Mr. Shaw’s fingerprints are also said to be visible in the controversy surrounding the Weah-led government’s controversial US$536 million loan from an Asian conglomerate currently entangled in criticisms over the government’s failure to make an MOU signed recently public and its failure to exercise transparency and accountability over the deal. The latter were two key criticisms the current administration threw around during the reign of its predecessors, the Ellen Johnson-Sirleaf-led government.
Shaw Reportedly behind 1 Year, 237-Days Old Firm
The loan said to be handled by the Singaporean-based firm, Eton Finance Private Limited is said to be geared toward construction of roads linking Monrovia to the Southeast region of Liberia. But investigation by FrontPageAfrica has uncovered that Eton, which operates as an investment company in the asset management industry is an unlisted private company with no public information on the total capitalization or its net asset value (NAV).
Further investigation by FPA has also uncovered that the company, like the controversial Israeli firm, Elenilto, which was given rights to Liberia’s Western Cluster, is fairly new. Eton Finance Private Limited was incorporated on August 22, 2016 and was recorded as Private company limited by shares. As so far this company has running for 1 year(s) 237 days, our investigation has found.
This is why many are wondering why Mr. Weah, who ran on the backs of a Pro-poor agenda is resurrecting one of the most controversial figures from Liberia’s troubled past and visibly parading Mr. Shaw around the world. Mr. Shaw was also on the delegation to Paris, France, one of Mr. Weah’s first overseas trip.
Despite his resurrection, Mr. Shaw’s most damning legacy stems from a court filing in New York in the 1991 case where it was alleged that while Liberians were dying in a civil war, Mr. Shaw the Liberian National Petroleum Company (LNPC), set up by him in January 1989 making him the “sole and exclusive supplier of petroleum products” to the Liberian market. Also saw him having a 60% stake in the company.
According to the report, citing US court document, after resigning before Doe’s downfall, Shaw wrote a letter to the LNPC as if he were still finance minister, in which he confessed that the government owed the millions to the LNPC. “In effect Mr Shaw, acting as finance minister, negotiated and signed the two guarantee agreements relied on by plaintiff in order to assure his own company payment of $20-million,” the US court was told by a representative of the interim government of Liberia, which took over after Doe was executed. The interim government was the defendant in the case.”
The report added that Mr. Shaw’s letter persuaded the British High Court – presumably unaware that Shaw and his accomplices were actually the plaintiffs – to order the government of Liberia to pay up about $8.4-million in August 1990. “With Liberia crumbling, no defence was mounted by the country’s government. The British court attached a Liberian Boeing 707 parked at Stansted airport as security and issued an injunction over other Liberian assets. Shaw obtained an injunction on more Liberian assets in a New York court in 1990 and then tried to pull off the same trick by suing for $19-million in a US district court in New York. But by then the interim Liberian government was ready to defend itself and Judge David Edelstein of the US District Court of Southern New York dismissed the case. The lifting of the injunction allowed the Liberian interim government to tap about $16-million that had been frozen.”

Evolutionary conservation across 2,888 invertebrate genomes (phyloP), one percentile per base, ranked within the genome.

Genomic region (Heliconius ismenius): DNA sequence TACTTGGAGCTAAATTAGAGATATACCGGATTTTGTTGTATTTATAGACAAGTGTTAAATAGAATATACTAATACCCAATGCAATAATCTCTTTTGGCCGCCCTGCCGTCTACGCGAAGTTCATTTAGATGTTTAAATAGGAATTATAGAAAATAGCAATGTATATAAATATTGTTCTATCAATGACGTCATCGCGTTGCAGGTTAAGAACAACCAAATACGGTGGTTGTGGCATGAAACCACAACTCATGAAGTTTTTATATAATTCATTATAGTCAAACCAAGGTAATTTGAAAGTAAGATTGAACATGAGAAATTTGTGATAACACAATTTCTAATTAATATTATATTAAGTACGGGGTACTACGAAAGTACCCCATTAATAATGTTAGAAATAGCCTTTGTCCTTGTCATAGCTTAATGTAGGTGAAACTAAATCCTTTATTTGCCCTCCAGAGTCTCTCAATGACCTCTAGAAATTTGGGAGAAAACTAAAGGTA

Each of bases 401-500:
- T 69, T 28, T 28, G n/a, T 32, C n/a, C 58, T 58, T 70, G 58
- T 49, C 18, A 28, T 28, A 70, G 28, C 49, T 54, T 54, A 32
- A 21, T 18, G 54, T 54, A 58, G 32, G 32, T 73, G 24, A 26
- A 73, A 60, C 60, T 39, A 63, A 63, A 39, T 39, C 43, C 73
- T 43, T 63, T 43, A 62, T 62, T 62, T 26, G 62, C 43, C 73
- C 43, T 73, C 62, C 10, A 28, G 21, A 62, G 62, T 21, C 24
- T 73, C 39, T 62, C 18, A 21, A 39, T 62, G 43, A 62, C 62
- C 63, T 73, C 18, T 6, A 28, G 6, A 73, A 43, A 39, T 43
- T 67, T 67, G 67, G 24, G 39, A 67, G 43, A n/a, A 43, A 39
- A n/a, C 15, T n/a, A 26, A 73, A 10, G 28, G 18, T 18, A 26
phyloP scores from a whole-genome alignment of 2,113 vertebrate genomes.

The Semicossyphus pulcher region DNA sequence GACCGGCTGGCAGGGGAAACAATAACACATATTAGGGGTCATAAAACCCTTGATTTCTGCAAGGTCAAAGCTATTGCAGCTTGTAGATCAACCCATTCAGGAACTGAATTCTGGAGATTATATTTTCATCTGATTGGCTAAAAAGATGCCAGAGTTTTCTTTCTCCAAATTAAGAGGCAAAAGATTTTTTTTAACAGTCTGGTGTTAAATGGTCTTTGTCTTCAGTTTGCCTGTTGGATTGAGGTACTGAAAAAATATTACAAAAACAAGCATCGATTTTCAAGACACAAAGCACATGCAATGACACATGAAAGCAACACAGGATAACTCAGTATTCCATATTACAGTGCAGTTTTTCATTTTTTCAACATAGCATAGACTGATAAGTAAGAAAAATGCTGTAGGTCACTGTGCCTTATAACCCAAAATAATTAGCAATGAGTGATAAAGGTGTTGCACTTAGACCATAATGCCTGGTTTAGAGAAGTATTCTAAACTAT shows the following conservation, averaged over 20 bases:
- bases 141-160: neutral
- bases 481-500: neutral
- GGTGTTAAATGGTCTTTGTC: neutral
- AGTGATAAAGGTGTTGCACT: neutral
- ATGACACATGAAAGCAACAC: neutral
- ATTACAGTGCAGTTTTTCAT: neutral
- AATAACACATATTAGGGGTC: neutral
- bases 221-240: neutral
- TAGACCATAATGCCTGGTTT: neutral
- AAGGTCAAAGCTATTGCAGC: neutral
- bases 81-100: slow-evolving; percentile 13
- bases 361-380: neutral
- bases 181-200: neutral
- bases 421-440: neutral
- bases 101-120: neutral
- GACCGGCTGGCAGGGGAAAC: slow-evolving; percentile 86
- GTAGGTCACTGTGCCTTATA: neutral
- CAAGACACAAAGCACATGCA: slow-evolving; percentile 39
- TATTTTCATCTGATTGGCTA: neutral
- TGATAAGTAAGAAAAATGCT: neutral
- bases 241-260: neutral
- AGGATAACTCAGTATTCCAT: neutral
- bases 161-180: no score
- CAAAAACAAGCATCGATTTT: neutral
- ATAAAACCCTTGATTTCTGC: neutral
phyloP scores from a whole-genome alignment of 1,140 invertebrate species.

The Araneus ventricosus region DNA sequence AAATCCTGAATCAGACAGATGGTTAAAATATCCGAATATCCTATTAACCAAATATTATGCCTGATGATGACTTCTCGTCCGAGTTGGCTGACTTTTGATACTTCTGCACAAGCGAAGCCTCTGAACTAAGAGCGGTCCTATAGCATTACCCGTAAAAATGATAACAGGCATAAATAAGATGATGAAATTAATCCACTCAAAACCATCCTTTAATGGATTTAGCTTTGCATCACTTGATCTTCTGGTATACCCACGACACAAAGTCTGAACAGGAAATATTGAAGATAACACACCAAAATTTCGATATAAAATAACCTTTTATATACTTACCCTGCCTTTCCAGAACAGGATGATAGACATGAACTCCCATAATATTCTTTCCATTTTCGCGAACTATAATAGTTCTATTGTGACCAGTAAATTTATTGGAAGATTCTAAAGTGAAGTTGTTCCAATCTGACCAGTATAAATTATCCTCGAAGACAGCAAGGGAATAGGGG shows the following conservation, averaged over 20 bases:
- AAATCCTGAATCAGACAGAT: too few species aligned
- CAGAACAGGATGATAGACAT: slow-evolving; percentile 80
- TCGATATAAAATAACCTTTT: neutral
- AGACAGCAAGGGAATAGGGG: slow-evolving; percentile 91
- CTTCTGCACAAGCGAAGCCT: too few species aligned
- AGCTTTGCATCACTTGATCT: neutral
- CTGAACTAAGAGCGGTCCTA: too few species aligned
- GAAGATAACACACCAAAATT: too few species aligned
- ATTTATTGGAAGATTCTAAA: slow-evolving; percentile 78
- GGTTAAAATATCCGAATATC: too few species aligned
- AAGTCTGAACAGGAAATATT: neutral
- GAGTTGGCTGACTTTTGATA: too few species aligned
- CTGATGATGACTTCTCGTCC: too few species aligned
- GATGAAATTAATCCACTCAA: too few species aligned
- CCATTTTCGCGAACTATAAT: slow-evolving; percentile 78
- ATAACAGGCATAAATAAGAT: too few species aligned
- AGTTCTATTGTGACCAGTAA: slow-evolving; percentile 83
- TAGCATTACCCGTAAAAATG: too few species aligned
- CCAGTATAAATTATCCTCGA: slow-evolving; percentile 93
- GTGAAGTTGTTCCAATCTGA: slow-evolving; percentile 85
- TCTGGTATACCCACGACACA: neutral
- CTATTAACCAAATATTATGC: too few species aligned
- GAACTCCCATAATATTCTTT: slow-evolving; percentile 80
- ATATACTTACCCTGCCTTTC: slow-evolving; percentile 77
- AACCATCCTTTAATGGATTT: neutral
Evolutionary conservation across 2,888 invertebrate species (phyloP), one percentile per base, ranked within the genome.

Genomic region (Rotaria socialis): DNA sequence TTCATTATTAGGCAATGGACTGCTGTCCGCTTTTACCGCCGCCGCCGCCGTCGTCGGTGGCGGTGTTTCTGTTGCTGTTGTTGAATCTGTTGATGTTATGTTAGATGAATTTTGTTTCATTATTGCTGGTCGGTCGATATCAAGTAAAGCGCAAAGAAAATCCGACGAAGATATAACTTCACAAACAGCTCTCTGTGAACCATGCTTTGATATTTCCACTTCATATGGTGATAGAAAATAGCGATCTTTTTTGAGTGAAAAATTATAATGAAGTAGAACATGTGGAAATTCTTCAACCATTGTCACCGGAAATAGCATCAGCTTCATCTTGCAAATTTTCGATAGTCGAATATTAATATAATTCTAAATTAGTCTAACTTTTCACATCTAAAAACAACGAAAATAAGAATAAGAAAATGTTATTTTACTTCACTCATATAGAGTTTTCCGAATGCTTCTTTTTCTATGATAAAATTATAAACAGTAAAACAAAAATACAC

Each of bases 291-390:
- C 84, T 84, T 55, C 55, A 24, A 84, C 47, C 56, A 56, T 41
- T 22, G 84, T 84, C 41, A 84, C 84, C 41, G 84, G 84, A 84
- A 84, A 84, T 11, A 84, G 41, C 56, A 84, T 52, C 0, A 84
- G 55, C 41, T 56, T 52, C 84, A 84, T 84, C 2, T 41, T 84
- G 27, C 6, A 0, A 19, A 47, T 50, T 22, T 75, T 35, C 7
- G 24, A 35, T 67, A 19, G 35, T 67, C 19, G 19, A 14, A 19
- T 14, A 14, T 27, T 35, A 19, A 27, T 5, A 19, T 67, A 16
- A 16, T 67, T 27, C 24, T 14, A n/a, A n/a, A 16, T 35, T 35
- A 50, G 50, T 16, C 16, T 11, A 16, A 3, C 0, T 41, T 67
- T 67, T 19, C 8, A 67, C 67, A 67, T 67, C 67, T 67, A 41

Shaw’s ‘Ingenious Scheme’ Exposed
Cllr. Philip Banks III, who was minister of justice at the time argued that Mr. Shaw was operating an ingenious scheme.
Banks argued that in 1986 Shaw, Liberia’s justice minister Jenkins Scott and several other private individuals started plotting to acquire control over the sale of all petroleum products in Liberia. Their plan came to fruition in January 1989 with the creation of the LNPC, which immediately triggered a fuel price rise.
“Although the monopoly power exercised by LNPC inured directly to the benefit of Minister Shaw, who held a substantial ownership interest in LNPC, it came at the direct expense of the Liberian government and people. As soon as LNPC obtained control over the supply of petroleum products to Liberia, the price of those products increased sharply.”
Banks, according to the report, said that the exclusive contract between LNPC and Liberia’s existing national petrol company – the Liberian Petroleum Refining Company – was condemned by the judiciary committee of Liberia’s House of Representatives, which said the agreement “brings in no new investment and will only raise the cost of products for LPRC”. The house declared the contract null and void, Banks said.
Banks explained how Shaw secured himself a 60% stake in the new oil company through a company called Synergy Resources and also siphoned off all the lease payments LNPC was supposed to make to LRPC under the January 1989 agreement. Those payments were made to a company called Global Enterprises, which was owned and managed by Shaw.